“For even the Son of Man came not to be served but to serve, and to give His life as a ransom for many”
We lost one of our best last week. A young human, but a true legend. Whether you remember him by his candid moments, his artistic creation or his epic video parts, it’s all been documented to some extent.
There are no more words. Only memories and intention.
It’s rare that the world of skateboarding is graced with a natural talent on the level of Grant Taylor. A gift like that is not to be wasted. GT has always stayed true to himself as a skater and for his sponsors. With major backers like Antihero Skateboards and Spitfire Wheels, it’s no surprise that Independent Trucks has him grinding with their product. One of the first and most OG truck brands keeps it real, and Grant helps the cause every day he steps on his board.
Since his humble beginnings as the shop owner’s kid in Atlanta, Georgia, Grant has never ceased to turn heads, regardless of the skatepark or street spot. Still based in Atlanta while traveling the world, he decides to keep things local, give back to his hometown and continue to represent the “dirty south” (find him on Instagram as @downsouthinhell). The multiple skate video parts under his belt, for companies like Alien Workshop, NikeSB, and Antihero, supplement footage in countless Internet edits that have risen to the top of the melting pot that is today’s skate media. Also, winning Thrasher Magazine’s Skater of the Year Award in 2011 didn’t hurt his career at all.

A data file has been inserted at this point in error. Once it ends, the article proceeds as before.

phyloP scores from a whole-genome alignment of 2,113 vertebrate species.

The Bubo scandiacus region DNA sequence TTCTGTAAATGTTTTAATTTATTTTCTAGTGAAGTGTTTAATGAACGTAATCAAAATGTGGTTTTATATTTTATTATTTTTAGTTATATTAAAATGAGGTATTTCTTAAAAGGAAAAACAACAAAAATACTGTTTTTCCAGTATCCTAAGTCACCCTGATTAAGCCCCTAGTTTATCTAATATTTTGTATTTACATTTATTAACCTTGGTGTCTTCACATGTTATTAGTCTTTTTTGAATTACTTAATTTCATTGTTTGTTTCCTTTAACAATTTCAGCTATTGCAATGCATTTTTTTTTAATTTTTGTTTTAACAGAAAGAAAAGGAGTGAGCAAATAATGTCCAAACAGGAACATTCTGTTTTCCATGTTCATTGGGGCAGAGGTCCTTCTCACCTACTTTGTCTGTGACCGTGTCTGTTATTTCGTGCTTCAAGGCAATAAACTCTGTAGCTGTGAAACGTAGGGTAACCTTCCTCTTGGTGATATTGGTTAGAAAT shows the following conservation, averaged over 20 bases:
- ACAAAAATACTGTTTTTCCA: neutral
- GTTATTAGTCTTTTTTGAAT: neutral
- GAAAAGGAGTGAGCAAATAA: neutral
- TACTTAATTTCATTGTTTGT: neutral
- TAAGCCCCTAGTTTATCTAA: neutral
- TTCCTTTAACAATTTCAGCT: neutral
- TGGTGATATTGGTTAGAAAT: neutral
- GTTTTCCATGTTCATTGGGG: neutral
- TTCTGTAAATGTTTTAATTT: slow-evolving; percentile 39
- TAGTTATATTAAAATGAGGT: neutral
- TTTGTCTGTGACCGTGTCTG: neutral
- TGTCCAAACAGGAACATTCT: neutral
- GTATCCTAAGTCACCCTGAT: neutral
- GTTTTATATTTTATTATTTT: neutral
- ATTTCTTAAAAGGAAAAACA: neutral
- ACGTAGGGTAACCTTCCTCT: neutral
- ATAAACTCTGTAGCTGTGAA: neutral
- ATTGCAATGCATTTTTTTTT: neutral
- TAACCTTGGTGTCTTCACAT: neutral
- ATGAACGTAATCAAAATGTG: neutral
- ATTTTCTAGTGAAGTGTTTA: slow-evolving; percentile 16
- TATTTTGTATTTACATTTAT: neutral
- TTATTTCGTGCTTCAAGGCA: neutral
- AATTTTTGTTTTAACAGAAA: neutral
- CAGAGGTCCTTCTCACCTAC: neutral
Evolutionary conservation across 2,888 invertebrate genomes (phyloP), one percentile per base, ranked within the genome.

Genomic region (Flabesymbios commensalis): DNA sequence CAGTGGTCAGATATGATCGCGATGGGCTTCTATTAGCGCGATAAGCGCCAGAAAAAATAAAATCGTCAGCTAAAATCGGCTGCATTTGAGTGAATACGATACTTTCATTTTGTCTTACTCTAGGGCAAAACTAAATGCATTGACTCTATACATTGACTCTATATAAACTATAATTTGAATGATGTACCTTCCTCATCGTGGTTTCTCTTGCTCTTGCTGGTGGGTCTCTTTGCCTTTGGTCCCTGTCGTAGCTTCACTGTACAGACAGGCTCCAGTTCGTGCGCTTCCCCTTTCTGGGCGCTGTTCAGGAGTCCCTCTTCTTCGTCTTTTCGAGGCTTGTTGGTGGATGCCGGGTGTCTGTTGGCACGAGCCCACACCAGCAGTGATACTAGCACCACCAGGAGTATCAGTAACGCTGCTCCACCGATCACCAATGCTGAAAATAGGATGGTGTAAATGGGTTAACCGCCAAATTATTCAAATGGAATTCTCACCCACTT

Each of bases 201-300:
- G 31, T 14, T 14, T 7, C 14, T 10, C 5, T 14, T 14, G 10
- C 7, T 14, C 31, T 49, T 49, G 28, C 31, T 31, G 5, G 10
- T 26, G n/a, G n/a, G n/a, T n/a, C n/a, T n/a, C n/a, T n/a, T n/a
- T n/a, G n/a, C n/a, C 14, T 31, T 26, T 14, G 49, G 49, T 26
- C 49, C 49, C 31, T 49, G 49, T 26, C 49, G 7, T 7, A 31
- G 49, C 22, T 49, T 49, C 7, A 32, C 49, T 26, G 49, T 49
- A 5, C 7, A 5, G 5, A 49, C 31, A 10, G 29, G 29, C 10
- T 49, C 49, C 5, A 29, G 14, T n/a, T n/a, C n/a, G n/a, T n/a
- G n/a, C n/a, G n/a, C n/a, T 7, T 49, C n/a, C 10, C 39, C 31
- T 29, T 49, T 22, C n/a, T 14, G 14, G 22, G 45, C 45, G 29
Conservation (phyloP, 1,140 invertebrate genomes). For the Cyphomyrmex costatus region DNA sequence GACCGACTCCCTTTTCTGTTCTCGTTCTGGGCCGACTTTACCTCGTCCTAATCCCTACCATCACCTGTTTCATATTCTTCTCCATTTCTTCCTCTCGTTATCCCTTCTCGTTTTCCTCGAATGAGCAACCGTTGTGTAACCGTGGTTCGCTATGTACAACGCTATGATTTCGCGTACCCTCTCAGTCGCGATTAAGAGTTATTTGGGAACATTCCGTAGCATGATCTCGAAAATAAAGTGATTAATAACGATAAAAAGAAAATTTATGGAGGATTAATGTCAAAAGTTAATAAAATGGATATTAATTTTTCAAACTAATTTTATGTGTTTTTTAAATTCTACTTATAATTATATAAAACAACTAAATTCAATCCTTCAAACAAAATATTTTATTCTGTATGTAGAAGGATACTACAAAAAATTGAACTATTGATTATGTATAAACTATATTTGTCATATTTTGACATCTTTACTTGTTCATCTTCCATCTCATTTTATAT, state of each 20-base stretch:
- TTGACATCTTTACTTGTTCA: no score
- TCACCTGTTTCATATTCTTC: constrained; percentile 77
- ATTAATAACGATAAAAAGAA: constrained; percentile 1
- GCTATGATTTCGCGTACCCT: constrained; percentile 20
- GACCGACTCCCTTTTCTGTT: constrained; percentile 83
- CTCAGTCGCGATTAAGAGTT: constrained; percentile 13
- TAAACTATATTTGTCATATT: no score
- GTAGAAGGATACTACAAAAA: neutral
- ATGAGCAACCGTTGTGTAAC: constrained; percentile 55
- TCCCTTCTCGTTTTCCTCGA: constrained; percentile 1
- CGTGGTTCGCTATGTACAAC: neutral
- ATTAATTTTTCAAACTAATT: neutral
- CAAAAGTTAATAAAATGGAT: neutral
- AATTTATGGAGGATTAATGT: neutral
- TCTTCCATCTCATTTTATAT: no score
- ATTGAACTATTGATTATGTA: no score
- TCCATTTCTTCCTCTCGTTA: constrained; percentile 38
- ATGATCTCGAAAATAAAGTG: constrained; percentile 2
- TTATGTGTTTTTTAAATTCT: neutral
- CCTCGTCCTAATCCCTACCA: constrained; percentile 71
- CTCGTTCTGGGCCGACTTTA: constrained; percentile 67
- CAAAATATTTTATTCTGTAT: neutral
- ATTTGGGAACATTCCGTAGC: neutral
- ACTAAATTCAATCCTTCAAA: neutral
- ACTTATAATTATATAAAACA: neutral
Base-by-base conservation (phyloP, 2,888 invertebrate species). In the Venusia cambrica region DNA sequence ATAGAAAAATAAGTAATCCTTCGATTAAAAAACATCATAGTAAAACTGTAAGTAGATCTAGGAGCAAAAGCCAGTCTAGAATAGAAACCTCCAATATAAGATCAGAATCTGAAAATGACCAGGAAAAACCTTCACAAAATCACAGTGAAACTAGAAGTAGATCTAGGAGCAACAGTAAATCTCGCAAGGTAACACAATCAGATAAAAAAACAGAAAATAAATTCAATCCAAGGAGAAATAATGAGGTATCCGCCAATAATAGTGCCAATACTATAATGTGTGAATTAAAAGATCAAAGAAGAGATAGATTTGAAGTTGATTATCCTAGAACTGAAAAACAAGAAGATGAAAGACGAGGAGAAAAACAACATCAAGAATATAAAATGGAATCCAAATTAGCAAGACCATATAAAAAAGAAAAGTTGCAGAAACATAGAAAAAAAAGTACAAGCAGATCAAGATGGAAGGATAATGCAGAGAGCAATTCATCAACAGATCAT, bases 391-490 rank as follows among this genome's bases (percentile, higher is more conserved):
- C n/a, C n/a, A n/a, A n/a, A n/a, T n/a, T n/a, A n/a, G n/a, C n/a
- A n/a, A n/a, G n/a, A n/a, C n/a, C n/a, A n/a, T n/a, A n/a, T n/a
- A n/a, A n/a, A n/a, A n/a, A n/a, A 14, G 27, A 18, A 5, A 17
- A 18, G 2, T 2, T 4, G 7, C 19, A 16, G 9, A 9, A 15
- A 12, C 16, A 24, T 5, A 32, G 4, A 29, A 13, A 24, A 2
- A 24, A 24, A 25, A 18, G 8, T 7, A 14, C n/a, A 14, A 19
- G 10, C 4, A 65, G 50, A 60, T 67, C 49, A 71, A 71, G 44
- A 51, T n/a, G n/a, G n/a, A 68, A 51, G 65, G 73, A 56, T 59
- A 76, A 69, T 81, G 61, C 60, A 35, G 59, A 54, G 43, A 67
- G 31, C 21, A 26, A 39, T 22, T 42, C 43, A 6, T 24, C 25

Far from being done with skating, Grant has propelled his influence in our industry, and in his own unique way. Much like his skating, he’s kept us on our toes. But he must know what works, because he continues to ride Indys. Independent Trucks just released his signature truck in 139mm, and we’re stoked! Also available in 129mm here and 159mm here. With his custom yet classic stamp graphic on a classic silver truck, the boys at Independent did a great job of doing GT justice.
Keep killing it, Grant! To all the skaters reading this, keep skating! And keep designing and producing epic trucks, Independent Trucks.